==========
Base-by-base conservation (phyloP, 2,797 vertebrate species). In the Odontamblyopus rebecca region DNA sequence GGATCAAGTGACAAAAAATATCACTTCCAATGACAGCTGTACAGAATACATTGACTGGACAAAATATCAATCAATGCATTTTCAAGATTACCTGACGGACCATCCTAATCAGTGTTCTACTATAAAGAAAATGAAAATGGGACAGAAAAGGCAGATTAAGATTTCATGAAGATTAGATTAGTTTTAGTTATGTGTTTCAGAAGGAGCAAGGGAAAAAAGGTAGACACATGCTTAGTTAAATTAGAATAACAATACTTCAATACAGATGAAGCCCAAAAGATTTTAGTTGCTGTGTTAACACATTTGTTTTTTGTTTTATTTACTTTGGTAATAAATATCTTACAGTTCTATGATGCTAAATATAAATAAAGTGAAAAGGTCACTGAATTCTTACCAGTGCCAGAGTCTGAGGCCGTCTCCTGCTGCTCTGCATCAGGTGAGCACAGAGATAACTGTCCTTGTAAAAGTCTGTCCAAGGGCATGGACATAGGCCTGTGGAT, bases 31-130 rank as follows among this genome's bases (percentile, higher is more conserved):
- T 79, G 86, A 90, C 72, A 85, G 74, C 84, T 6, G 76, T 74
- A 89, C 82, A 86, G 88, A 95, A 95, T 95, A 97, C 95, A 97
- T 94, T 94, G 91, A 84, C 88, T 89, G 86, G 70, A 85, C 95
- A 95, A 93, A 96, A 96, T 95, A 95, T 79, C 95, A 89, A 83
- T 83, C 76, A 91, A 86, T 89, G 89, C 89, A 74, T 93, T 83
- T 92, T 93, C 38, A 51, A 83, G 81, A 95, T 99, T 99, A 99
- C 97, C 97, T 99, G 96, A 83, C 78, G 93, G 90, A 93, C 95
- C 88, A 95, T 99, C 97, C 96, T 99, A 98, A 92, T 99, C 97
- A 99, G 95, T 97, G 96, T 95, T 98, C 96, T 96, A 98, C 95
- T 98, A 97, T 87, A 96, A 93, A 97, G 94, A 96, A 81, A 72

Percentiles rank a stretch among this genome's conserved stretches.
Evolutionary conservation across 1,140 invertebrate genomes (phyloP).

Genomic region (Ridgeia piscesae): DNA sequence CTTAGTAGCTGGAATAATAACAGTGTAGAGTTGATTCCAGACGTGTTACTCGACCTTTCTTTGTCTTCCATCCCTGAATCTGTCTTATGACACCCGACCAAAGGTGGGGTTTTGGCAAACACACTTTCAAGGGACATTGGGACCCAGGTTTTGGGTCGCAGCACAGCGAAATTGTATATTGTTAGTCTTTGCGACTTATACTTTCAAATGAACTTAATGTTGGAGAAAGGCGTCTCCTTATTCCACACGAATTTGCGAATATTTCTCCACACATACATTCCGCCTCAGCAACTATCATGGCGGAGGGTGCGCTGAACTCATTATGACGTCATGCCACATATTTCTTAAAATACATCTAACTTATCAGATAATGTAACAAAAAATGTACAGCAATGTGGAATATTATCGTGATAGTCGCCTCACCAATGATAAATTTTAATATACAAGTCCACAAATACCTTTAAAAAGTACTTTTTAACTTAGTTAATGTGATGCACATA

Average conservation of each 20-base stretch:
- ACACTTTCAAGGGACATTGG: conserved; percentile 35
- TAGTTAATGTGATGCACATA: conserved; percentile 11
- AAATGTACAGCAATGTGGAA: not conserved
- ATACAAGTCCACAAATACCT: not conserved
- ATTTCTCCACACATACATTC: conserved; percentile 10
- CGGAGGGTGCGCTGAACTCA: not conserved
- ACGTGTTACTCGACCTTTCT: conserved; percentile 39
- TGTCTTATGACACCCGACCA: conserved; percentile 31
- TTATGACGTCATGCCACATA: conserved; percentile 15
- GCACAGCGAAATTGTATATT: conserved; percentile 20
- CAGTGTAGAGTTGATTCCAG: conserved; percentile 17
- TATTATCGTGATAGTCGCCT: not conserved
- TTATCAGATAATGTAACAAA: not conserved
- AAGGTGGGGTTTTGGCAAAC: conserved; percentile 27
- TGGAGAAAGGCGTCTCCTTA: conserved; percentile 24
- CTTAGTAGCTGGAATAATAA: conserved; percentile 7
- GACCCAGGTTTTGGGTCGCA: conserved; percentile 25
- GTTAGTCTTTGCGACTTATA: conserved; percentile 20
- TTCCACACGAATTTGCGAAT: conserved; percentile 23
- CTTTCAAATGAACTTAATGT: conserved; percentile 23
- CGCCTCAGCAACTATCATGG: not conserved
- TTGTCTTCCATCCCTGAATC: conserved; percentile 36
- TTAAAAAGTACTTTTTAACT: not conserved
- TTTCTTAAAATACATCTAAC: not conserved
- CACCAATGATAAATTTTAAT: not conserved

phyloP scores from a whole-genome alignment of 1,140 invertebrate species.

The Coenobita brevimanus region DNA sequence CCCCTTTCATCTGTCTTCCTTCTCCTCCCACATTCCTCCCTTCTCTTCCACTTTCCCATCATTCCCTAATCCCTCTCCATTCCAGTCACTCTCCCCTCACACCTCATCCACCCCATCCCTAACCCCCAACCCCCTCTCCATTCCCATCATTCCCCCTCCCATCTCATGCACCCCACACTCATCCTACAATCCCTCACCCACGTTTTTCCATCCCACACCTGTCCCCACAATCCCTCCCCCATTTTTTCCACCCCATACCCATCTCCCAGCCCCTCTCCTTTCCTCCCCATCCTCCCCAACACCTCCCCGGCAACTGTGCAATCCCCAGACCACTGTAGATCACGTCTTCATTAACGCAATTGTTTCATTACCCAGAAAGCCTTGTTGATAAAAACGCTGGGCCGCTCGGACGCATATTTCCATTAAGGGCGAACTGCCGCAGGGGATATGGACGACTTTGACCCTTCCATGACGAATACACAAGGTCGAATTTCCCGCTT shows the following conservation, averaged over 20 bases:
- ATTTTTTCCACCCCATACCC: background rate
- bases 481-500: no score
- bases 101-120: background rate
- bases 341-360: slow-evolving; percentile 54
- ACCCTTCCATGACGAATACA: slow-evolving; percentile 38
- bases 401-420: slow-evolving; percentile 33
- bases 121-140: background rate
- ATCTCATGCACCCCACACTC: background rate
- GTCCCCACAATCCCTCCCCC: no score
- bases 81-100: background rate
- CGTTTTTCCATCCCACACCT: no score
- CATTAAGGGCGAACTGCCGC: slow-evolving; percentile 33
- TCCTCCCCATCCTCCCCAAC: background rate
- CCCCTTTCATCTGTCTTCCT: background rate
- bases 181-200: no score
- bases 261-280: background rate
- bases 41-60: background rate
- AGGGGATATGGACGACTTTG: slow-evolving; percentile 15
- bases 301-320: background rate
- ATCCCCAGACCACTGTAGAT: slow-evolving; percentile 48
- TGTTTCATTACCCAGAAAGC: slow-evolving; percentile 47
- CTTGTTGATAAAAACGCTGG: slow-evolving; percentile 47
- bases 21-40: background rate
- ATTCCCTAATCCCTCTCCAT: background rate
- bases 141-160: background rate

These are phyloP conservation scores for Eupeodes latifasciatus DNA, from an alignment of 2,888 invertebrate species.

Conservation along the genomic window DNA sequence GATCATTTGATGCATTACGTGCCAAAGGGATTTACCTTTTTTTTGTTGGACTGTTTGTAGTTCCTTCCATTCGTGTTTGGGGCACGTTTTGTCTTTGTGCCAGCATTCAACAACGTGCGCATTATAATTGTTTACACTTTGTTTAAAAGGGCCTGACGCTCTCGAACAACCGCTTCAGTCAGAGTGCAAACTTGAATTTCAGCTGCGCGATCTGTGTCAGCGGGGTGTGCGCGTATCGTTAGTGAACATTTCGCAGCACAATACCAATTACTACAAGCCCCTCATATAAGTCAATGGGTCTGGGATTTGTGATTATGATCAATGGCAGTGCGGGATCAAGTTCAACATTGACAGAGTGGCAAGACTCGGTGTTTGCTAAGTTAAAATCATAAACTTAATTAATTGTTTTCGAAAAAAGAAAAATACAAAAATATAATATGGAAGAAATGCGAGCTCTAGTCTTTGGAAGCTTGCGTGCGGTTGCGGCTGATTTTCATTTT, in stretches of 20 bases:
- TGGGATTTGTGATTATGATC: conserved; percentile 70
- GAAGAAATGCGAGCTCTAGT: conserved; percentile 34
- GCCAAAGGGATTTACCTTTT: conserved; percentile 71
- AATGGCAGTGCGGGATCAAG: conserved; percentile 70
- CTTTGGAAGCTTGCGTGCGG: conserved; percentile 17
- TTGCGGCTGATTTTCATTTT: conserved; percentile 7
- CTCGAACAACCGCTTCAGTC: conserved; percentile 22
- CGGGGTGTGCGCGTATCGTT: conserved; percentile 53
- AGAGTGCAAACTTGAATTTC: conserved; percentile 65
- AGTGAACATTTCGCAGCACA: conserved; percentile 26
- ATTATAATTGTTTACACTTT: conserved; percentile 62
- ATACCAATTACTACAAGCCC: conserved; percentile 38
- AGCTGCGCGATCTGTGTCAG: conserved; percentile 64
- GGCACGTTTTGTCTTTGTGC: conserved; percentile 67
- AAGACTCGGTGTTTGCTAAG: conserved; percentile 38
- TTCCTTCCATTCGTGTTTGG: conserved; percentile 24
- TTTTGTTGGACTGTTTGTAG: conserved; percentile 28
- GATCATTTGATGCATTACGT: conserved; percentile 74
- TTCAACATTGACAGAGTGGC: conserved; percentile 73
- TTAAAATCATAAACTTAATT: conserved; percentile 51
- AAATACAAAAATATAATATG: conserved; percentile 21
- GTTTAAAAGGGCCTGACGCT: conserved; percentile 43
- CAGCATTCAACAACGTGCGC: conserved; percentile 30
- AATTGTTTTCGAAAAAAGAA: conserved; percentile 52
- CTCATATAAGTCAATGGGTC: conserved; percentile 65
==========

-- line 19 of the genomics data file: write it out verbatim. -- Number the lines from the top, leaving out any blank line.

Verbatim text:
- ATACAAGTCCACAAATACCT: not conserved